Why that Western name is only leading Africa to poverty –not heaven
- June 07, 2018
IT’S not every day that you get to contradict a clergyman in front of his congregation. Perhaps that’s because it requires guts –and to some degree, a deficiency of wisdom. I’m neither stupid nor brave.
I’m also not a radical, never been. In fact, I am remotely rebellious. Ordinarily, I am the arbiter. So, it was a shocker to everyone when I stood up to a pastor over a name and baptism of a friend’s child three weeks ago.
But this in question was no ordinary child. He is the first kid I have been made godfather of. And where I come from, that is reason enough for a man to abandon the warmth of his bed on a rainy ‘day of rest’ and endure the long trip across Nairobi to a stuffy mabati church in Dandora’s Phase II.
And other than the terrible sound system and an overwhelming desire to wink off during the lengthy sermon, everything else went fine…well, until the cleric summoned the tots to the front. It was Baptism Sunday.
By the time his echo made the return trip from the nearby garbage hill, I was lining at the front of the church, little Mugambi suckling his finger noisily in my arms. The pace was painfully slow, but eventually, the pastor’s robe was reflecting the purple and white on us as he inquired the kid’s name.
“Mugambi… Mugambi Munene. I am the godfather,” I told him happily.
“Na jina ya ubatizo, his baptism name?” he asked wiping sweat from his shiny head. Man of God had lost all, but, a few strands of hair on his skull.
I told him what I had given him is all the names the boy has, so could he pick either?
He shook his head in disapproval and exhaled heavily into the ageing microphone before declaring “mtoto lazima awe na jina ya kichristo”.
I argued that even an African name can be “jina la kichristo”.
He disagreed, “Because African names are not in the Bible”. “An English name is a must for the kid to be baptised correctly,” he decided with an air of finality.
“No pastor, it isn’t, na ni kwa sababu huyu mtoto si mzungu,” I pressed, but Pastor Calvin said the kid doesn’t necessarily need be English.
He went ahead to enquire my baptism status, a snare I am happily familiar with. The man of God joyfully acknowledged the depth of my church’s roots. He was exultant to learn that not only did I grow up as a Sunday school teacher in the particular prominent church, I was also baptised in it. The trap was set. It was time to spring it. So it was with a smirk of infinite wisdom that he asked my baptism name.
And Calvin was a greatly distressed pastor shortly after when I sang out Kimathi Mutegi Murang’a Njogu M’Wamwiriungia… He, consolingly, advised an urgent adoption of an English name to be engraved on the ‘Book of Life’ if I am to stand a chance of seeing the Pearly Gates.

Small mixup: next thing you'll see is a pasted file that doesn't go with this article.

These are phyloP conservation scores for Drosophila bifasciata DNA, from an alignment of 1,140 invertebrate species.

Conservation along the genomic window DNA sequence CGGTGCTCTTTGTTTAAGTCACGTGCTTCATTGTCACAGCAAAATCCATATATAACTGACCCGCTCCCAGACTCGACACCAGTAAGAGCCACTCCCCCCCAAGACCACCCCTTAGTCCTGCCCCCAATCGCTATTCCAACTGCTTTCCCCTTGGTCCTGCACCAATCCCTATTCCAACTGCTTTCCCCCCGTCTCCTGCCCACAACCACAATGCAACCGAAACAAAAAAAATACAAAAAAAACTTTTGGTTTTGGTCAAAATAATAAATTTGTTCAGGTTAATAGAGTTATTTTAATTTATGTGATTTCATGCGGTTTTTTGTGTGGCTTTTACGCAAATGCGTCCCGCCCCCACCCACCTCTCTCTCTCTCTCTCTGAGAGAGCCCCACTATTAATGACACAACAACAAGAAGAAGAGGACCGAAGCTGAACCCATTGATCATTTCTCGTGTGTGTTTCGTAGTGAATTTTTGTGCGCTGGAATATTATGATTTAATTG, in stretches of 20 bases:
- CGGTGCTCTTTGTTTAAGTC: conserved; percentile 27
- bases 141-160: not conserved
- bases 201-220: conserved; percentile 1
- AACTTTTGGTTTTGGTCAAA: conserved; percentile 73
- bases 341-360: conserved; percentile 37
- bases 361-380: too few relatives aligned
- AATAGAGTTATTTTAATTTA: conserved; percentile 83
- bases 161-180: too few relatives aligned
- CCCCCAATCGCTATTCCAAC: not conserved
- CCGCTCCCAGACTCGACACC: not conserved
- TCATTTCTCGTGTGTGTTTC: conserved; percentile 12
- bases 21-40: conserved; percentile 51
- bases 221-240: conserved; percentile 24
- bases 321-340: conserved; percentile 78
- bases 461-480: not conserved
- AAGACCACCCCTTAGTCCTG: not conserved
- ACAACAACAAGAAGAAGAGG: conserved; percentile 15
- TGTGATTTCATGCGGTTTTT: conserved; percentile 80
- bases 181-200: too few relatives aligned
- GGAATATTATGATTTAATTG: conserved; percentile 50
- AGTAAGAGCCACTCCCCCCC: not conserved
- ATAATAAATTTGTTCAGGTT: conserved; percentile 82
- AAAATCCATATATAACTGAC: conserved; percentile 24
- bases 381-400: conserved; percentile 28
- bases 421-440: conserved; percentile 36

But then I divulged some piece of intelligence that drained sweat out of his dome in torrents. That his name ‘Calvin’ is not even originally English was some enlightenment he would have preferred to live without.
The clergyman was wide-eyed as I explained that the name comes from the French “chauve”, meaning “bald”. I silently thanked ‘Google’ as the visibly rattled cleric scratched his hairless dome in confusion. The congregation thought that was funny.
But it is after the Pastor couldn’t pick out a single ‘Calvin’ from the Biblical population –as requested by me –that some thorough-bred puzzlement stunned him to silence.
I told him (and the now attentive congregation) that most of what Africans give their children as ‘Christian names’ are nothing but traditional Western names equivalent to any of our local ones.
I was hoping to wipe away the “so what?s” from the faces staring back at me by explaining the mental enslavement the colonialists left Africa in by making us adopt his name. I told them how the same now makes us think we are an extension of the white man.
“And why should we tire our brains seeking solutions and inventing things if our ‘big brother’ is already doing it?” I posed.
We don’t, so we wait for ‘big bro’ to come up with the goods which we buy. “After all, he is family –so we think.”
I expounded the concept of a ‘consumer population’ the West turned Africa into and why it is terrible for development.
“And unless we reclaim our identities by unlinking our kids from this powerful psycho-social link, we will always be the miserable continent everyone else looks down on,” I told the seated Christians.
The blank looks from the crusaders didn’t profess understanding, so I gave them a few examples of influential people who have de-linked themselves from the colonial tag. Uhuru Kenyatta, his father; Raila Odinga, his father; Ngugi Wathiong’o, Anyang’ Nyongó…myself. They didn’t get the joke.
But Pastor Calvin was sufficiently recovered now. He was also determined to seize back the initiative. So he bluntly said we either get a ‘baptism name’ for the little tyke or a different pastor.
I am not a dissenter, especially to authority. But this was one battle I could not cede an inch of ground.
Pastor Calvin, on the other hand, was not used to being questioned. Giving in would be a sign of weakness, his kind think. We were both in strange territory, a place of great discomfort.
As happens in such situations, we had no clue how to disengage. That is how Mutegi and his godson were kicked out of a Dandora church. But, I left with a smiling heart in the knowledge that I had planted some critical seeds in those Christians’ minds.
What’s your name, my friend?